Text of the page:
The proceedings under these Acts are not treated as regular suits and the judicial officer seldom gets credit for the volume of work which he turns out under these heads. Attention to this special work, naturally, leads to the ordinary suits or appeals being kept aside and accumulated. We have referred to these facts in order to emphasize that the statistical data furnished by the administration reports do not always give a correct picture of the work which a judicial officer is called upon to do. All suits and proceedings other than regular suits and regular appeals appear to be classified under a miscellaneous head; and there is a tendency to assume that all miscellaneous work is of a lighter and easier description. In point of fact, most of such work is definitely not of that nature.

17. Persistent complaints by High Courts.-

The inadequacy of the strength of the subordinate judiciary has been pointed out by the various High Courts from time to time in their administration reports. The Madhya Pradesh High Court in its report for the year 1954, on the administration of civil justice, attributed the rise in the average duration of cases among other things to "inevitable reĀ­grouping of Courts, keeping of some Courts vacant for want of judges, heavy sessions and criminal work".1 In Uttar Pradesh, year after year, the High Court has observed, that the work in subordinate courts, both civil and criminal, has been increasing rapidly but the addition to the strength of judiciary has not kept pace with the increase in the volume of work.

They have also pointed out that courts had frequently to be kept vacant for want of officers and that the judicial officers who were doing magisterial work were entrusted with other work with the result that they were unable to devote themselves to regular trial work. In West Bengal also, the High Court has repeatedly referred to the mounting arrears in subordinate courts, though it does not seem to have made specific observations as to the inadequacy of the judicial officers in the annual administration reports. In Orissa, the delay in the disposal of pending cases was attributed to the availability of a lesser number of officers than was necessary. Similar observations have been made by the Patna High Court also.

1. Report, p.6

It is, therefore, abundantly clear that the inadequacy of judicial officers has been repeatedly brought to the notice of State Governments through the administration reports issued by the High Courts. The High Courts have also from time to time made representations to the government seeking for an increase in the cadre of the subordinate judiciary.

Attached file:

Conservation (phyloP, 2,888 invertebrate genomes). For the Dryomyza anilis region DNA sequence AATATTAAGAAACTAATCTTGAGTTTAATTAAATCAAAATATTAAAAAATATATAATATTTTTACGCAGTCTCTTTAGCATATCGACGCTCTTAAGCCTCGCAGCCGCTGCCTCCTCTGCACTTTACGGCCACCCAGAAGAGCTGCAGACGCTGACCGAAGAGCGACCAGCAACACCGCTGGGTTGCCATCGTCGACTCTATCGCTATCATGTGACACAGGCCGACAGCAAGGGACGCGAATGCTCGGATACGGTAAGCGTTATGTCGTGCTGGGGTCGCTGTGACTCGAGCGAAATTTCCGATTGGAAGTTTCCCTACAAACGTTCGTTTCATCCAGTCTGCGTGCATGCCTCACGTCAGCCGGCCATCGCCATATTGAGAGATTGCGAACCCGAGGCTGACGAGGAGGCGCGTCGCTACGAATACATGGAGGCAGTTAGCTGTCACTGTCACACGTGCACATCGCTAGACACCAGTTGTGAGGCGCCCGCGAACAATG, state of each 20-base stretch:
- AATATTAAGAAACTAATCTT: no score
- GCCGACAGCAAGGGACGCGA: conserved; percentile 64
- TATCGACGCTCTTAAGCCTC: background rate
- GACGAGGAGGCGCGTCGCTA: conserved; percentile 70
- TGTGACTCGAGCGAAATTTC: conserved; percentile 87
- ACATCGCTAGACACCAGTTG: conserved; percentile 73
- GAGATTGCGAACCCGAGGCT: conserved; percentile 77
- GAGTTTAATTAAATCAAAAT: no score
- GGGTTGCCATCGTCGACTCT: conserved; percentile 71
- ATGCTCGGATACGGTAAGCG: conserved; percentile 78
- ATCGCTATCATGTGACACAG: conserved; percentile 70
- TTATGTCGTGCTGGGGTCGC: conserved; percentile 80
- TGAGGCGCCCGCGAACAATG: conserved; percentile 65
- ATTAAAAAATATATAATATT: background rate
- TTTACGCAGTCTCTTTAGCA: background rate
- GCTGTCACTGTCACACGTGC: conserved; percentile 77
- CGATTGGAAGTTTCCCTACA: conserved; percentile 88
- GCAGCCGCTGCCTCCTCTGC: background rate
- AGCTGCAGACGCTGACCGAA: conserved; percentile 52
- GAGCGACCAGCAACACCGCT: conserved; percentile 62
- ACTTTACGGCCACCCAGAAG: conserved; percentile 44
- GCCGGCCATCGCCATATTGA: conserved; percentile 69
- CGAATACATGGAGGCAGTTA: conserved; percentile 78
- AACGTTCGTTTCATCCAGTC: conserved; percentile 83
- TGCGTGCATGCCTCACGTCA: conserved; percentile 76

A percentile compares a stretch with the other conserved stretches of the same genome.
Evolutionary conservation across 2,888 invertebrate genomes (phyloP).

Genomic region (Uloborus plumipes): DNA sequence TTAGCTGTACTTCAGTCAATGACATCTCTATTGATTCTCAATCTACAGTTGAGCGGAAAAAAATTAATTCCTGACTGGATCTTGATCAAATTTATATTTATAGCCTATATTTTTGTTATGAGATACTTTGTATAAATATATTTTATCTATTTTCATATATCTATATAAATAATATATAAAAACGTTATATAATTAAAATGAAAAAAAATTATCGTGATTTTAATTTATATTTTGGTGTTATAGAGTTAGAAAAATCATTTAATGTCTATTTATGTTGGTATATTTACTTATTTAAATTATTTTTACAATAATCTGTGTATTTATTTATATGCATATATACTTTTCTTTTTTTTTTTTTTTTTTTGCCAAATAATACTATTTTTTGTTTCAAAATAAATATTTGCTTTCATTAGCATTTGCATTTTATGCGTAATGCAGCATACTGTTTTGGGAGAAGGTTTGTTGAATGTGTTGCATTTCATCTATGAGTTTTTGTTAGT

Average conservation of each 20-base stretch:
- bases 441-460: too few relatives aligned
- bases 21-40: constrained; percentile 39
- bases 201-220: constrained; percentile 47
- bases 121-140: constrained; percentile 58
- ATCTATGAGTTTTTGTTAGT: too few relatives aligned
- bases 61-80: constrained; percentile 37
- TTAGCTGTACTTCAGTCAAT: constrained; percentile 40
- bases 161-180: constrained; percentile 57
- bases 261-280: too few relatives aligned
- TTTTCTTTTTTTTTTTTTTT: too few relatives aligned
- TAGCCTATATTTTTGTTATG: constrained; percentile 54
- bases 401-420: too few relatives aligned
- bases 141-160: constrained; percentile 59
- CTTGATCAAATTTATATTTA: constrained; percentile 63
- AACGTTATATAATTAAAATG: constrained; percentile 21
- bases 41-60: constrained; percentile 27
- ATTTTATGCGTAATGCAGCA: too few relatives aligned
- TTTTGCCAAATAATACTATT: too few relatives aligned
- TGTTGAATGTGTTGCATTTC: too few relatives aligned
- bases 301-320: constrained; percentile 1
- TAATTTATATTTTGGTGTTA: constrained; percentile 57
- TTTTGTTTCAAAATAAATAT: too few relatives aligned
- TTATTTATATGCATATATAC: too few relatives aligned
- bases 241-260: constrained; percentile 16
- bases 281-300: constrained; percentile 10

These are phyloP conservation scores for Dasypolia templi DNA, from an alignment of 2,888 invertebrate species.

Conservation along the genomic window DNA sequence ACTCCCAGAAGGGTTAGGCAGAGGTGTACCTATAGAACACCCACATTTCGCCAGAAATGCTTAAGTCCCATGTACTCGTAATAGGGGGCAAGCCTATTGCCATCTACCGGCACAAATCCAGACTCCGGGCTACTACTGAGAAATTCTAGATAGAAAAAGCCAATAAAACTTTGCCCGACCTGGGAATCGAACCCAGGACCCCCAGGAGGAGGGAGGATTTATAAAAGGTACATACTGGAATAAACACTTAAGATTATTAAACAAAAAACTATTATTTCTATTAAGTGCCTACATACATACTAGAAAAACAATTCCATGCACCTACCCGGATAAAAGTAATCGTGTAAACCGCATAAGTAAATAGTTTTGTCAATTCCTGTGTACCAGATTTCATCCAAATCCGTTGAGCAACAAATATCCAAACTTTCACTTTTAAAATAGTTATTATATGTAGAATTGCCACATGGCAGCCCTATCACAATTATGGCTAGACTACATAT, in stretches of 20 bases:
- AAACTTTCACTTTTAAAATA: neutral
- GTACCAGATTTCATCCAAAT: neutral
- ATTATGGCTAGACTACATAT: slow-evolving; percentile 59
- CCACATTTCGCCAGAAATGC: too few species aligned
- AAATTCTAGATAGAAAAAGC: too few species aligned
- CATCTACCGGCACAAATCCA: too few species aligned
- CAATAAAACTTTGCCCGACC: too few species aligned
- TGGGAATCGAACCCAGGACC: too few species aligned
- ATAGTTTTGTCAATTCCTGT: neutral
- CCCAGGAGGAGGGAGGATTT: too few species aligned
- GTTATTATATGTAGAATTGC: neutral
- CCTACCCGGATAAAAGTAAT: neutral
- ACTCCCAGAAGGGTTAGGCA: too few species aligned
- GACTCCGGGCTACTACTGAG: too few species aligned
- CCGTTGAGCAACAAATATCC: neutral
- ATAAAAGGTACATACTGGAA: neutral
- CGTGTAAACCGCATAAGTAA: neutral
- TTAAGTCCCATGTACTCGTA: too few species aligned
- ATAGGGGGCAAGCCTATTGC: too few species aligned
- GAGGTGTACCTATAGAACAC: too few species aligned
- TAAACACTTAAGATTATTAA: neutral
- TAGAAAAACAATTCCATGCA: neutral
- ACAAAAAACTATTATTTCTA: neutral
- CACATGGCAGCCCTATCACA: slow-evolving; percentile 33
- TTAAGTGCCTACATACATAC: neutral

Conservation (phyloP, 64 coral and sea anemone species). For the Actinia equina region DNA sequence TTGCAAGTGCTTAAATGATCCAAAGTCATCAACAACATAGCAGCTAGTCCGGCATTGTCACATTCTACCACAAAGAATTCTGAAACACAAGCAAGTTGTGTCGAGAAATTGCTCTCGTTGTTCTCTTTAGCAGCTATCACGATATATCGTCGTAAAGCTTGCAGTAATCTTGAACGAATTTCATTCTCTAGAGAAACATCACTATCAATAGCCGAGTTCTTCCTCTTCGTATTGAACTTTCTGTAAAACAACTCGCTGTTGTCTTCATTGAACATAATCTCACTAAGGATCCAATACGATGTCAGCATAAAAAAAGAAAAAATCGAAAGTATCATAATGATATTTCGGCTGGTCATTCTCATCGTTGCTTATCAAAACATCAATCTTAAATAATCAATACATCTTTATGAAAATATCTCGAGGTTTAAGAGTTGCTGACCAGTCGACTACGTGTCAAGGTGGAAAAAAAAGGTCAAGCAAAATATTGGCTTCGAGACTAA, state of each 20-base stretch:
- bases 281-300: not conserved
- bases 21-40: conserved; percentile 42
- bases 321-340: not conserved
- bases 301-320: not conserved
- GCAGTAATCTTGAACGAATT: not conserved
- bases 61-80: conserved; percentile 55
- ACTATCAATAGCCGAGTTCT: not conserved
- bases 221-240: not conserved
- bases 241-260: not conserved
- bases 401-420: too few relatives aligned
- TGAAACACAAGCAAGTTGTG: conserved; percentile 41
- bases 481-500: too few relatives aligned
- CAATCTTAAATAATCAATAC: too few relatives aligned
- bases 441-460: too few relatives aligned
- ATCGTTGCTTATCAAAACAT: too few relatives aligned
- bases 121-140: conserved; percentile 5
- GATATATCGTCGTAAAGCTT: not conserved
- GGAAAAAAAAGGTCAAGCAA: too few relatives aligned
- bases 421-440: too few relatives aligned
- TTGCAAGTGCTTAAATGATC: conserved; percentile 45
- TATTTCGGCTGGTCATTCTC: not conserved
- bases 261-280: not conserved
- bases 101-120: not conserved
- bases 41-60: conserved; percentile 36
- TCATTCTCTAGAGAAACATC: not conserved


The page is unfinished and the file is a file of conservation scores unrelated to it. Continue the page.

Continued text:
18. Observations of Uttar Pradesh Judicial Reforms Committee.-

In Uttar Pradesh, the problem of inadequacy of strength received specific attention during the enquiry conducted by the Judicial Reforms Committee. The Committee observed:

"As we will show hereafter, the civil judiciary is under-manned and consequently over-worked. Where a Munsif previously handled a file of about 200 cases, he has now to deal with a file of even 700 or 800 cases. The condition in the courts of Civil Judges is no better."1

1. Report of the Uttar Pradesh Judicial Reforms Committee, (1950-51), p. 15.

In dealing with the strength of the judiciary, the Committee stated:-

"We are of the opinion that considering the amount and nature of work that is coming before the civil courts, the cadre should be substantially increased as early as possible if the arrears, which are accumulating from day-to-day, are to be cleared off. It may also be mentioned that besides this temporary phase of accumulated arrears, the work has gone up both in volume and complexity and the old cadre of civil judicial officers will not be sufficient to deal with the volume of work now coming before the civil courts. What is required, therefore, is a permanent increase in cadre and also some increase for the time being to deal with the accumulated arrears, civil work has been falling into arrears year by year since 1942.

This is due to the fact that after the entry of Japan into the War and the enactment of a large number of new laws creating new offences, for example, under the Defence of India Act and Rules, criminal work to be done by Sessions Judges and Assistant Sessions Judges increased enormously with the result that these officers who are also District Judges and Civil Judges, were unable to give sufficient time for the disposal of civil work. This is clearly reflected in the figures of pending file of regular suits and civil appeals in the courts of District Judges and Civil

Judges

"It will be seen, therefore, that the number of pending suits in 1949 was almost double of the number pending in 1942. Same is the case with appeals. The reason for this is that Civil Judges and District Judges have been busy in disposing of criminal work, with the result that many Civil Courts remained lying vacant and many a time Civil Judges were working as Assistant Sessions Judges without doing any appreciable civil work. The cadre could not unfortunately be increased to cope with the increased criminal work thrown on Sessions and Assistant Sessions Judges in the last five years.